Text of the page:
Thanks Karl. Good morning everyone. We delivered a solid first quarter. We saw our seasonally adjusted fuel volume trends continue to improve. While on the margin side, we continue to have attractive margins, even within a challenging commodity environment. The combination of higher industry breakeven with our ability to control costs and optimize fuel gross profit allows us to minimize the downside and also allows us to capture the upside when the commodity market supports it.

Quarter after quarter we have proven the durability of our business. Looking forward, the second quarter is off to a good start. Our BOP prices continue to rise. However, with more normalized volatility as opposed to the first quarter. On the volume side, we expect fuel volume to continue to increase based on seasonality, along with an increase in economic activity. With the first quarter in the books and early readings for the second quarter, we expect to deliver on our full year 2021 adjusted EBITDA guidance.

Moving onto growth, we see attractive growth opportunities in both fuel distribution and midstream. Starting with midstream, the Brownfield terminal project is both strategically and financially attractive. The terminal is within a geography where we have a material field distribution network, thus creating financial synergies. It also provides us the capability to export finished product into Mexico. We expect Mexico to continue to be a major importer of finished product, and the Brownsville terminal is in a great location to capitalize. And finally, and importantly, it meets our financial criteria.

On the field distribution side, we continue to organically grow our business. We have put ourselves in a position to still fund the vast majority of our organic growth. We'll continue to look for acquisition opportunities in both fuel distribution and midstream. We will do this with financial discipline, protecting the security of our distribution while also protecting our balance sheet. Operator, that concludes our prepared remarks. You may open the line for questions.

Questions and Answers:

Operator

[Operator Instructions] Our first question comes from line of Theresa Chen with Barclays.

Theresa Chen -- Barclays Bank -- Analyst

In terms of the Brownsville project, can you talk just a little bit more about the history of its development. Why now? And as we think about the mid to high single digit EBITDA multiple, what are the parameters in terms of execution risk around that? Will it be in any part underpinned by third-party commitments, for example?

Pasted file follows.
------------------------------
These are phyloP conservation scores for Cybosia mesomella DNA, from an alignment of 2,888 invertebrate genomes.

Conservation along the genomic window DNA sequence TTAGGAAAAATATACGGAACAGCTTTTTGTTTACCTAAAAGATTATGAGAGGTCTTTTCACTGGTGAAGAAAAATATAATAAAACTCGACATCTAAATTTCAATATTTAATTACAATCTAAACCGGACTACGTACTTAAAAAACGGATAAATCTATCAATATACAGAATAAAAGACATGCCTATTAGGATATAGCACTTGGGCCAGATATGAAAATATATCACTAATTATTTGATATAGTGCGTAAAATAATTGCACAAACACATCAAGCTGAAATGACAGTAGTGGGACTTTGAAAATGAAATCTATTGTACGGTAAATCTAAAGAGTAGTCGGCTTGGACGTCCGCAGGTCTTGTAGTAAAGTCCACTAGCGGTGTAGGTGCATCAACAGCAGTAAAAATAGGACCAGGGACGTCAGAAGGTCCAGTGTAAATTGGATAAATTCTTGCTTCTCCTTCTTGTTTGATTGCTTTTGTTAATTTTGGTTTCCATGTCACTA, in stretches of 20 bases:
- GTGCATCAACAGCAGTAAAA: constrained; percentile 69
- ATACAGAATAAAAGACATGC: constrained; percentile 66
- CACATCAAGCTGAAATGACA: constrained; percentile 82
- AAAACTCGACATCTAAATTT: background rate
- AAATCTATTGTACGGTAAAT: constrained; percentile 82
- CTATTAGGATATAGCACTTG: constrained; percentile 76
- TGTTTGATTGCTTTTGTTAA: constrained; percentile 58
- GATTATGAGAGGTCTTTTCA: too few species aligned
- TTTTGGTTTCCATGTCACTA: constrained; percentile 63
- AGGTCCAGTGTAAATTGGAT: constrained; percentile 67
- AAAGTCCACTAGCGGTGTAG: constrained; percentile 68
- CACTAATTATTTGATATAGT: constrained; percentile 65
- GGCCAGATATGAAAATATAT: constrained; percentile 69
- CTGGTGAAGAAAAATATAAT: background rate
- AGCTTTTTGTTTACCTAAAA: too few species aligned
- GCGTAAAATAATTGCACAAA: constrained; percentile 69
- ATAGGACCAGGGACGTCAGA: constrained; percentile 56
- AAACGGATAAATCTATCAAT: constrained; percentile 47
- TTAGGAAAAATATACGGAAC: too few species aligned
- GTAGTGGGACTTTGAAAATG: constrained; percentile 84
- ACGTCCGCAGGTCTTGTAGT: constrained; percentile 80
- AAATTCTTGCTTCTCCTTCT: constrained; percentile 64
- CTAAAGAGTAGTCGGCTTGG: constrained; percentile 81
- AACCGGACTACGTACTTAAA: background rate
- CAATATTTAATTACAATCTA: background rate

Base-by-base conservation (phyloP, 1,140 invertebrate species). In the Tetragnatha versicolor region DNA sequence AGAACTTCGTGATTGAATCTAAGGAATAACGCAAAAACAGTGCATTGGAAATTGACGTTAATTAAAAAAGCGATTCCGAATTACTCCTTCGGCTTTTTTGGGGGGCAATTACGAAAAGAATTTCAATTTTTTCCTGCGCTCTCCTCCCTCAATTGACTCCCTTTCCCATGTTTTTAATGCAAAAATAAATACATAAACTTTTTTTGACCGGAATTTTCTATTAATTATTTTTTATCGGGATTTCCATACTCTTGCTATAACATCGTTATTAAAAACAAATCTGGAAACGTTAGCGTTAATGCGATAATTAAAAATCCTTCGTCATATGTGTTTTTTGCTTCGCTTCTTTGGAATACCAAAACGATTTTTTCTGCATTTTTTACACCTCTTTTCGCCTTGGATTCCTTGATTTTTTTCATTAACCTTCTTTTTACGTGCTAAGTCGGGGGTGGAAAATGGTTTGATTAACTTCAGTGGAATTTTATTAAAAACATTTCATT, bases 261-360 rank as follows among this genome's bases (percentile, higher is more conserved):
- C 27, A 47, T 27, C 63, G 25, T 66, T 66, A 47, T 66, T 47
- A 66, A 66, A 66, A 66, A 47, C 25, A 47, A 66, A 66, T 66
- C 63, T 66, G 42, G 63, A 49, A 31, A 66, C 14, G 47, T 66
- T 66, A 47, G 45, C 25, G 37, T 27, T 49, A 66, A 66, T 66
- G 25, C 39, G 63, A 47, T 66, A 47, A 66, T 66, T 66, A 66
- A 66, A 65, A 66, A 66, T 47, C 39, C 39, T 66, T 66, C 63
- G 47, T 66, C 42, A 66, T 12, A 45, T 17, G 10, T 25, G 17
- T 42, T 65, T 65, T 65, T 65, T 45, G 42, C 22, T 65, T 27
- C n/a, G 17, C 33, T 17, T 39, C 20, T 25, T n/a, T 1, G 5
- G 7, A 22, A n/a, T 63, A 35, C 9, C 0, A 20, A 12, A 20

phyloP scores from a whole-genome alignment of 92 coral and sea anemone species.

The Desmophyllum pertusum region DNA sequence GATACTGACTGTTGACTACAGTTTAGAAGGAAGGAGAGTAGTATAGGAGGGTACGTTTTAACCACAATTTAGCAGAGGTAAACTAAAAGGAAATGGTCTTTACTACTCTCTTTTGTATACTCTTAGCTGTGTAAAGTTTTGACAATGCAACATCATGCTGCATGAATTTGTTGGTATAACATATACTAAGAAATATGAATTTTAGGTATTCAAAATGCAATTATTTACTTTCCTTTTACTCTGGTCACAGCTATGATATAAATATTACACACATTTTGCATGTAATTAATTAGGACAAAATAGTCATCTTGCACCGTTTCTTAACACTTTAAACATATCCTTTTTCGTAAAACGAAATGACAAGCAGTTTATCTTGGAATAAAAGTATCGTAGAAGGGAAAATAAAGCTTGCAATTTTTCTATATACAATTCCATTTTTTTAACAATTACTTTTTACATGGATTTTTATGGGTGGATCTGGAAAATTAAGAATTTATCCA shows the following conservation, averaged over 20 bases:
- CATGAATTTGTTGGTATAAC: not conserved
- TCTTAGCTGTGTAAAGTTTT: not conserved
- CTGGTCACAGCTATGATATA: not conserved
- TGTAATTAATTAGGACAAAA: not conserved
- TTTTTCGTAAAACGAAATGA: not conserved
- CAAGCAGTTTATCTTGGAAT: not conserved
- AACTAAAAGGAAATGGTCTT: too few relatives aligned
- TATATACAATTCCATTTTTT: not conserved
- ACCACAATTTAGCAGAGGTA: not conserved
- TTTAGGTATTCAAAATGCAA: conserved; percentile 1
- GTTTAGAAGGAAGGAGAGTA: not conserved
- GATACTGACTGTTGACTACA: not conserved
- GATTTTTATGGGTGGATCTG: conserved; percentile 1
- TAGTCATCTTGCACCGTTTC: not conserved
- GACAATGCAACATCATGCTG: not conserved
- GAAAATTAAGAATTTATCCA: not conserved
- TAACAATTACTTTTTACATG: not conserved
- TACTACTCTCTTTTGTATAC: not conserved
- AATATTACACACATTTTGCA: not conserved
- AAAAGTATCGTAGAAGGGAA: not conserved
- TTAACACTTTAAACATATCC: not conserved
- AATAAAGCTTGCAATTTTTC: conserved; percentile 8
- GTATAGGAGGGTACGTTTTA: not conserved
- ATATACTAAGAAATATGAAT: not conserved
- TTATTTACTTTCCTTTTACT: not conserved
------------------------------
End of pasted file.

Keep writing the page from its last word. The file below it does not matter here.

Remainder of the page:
Karl Fails -- Chief Operations Officer

This is Karl. We've been contemplating this project for a while and felt like now was the right time to do it. And the project is really based on three pieces of our business. So the first one that underpins the foundation is our current fuel distribution footprint. We already sell a lot of fuel in that market, both direct to our customers and 7-Eleven has a lot of volume in that market. And adding in the additional supply flexibility of having our own terminal where we can bring a product in on the water, really provides a base for that fuel distribution footprint, and that is the base of the economics for the terminal.

We also, as Dylan mentioned, we looked at this from a build versus buy. There are obviously other terminals in that market, and we looked at the options of maybe acquiring some of those assets versus building ourselves. And the economics were just stronger for us to go this path. And then you think about growth, I think Dylan and I both mentioned, we think there's opportunities for incremental domestic sales based on our added supply flexibility. And then clearly, we're excited about the opportunity to build a business going into Mexico. By our estimate there are about 1,000 trucks a day of product crossing the border from the Rio Grande Valley into Mexico today, and we're not really participating in much of that at all. So we think that's an opportunity to work with partners as well as sell direct into that export market.

Theresa Chen -- Barclays Bank -- Analyst

Got it. And in terms of that specific market, what is your view on Mexico recently passed fuel permit reforms, given their effort to curtail private foreign competitors in favor of strengthening their own state owned enterprises?

Karl Fails -- Chief Operations Officer

Yes, obviously that's something we've been watching quite a bit. And for us having a U.S. asset on the border supported by a strong U.S. business is a good way for us to have that support underneath and then still go into the Mexican market. We've talked to a number of potential customers already, Mexican companies, as well as PMI or Pemex themselves to try to partner with them. And we think that's the best approach as we build out a business going into Mexico.